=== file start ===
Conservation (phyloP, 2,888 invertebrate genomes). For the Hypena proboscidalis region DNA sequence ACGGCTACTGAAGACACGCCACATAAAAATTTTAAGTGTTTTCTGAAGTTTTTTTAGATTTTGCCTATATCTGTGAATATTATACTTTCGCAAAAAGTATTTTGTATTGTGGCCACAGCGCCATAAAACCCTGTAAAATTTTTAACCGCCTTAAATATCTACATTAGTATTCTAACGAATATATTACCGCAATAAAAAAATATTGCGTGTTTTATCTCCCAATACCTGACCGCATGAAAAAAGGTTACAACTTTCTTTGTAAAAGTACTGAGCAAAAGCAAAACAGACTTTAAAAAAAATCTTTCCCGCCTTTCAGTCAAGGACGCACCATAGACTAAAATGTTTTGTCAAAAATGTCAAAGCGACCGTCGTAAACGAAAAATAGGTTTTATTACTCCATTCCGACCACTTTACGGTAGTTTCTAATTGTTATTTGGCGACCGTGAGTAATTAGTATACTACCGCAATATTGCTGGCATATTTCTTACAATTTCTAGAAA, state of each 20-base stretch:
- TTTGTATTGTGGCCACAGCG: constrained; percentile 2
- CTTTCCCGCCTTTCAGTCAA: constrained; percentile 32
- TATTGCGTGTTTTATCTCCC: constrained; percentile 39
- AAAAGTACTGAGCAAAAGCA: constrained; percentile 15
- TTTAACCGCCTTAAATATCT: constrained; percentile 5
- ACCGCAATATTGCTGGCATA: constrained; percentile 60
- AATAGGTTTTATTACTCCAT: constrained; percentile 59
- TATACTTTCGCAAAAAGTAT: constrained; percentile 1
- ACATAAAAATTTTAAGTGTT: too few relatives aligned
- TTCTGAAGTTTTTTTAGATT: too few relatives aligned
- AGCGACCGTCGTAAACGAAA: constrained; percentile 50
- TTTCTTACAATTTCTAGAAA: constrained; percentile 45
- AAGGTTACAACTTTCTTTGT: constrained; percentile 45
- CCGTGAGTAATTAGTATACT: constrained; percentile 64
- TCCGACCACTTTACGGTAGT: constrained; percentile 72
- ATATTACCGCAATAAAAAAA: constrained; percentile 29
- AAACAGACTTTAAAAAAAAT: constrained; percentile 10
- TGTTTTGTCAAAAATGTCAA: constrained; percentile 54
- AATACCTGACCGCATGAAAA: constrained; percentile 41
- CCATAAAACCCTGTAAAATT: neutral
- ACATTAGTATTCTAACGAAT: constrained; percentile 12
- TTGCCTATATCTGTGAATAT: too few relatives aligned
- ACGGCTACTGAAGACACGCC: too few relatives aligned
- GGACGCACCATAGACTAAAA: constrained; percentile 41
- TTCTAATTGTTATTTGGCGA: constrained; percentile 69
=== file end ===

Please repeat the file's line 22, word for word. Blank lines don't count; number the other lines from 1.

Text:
- ACATTAGTATTCTAACGAAT: constrained; percentile 12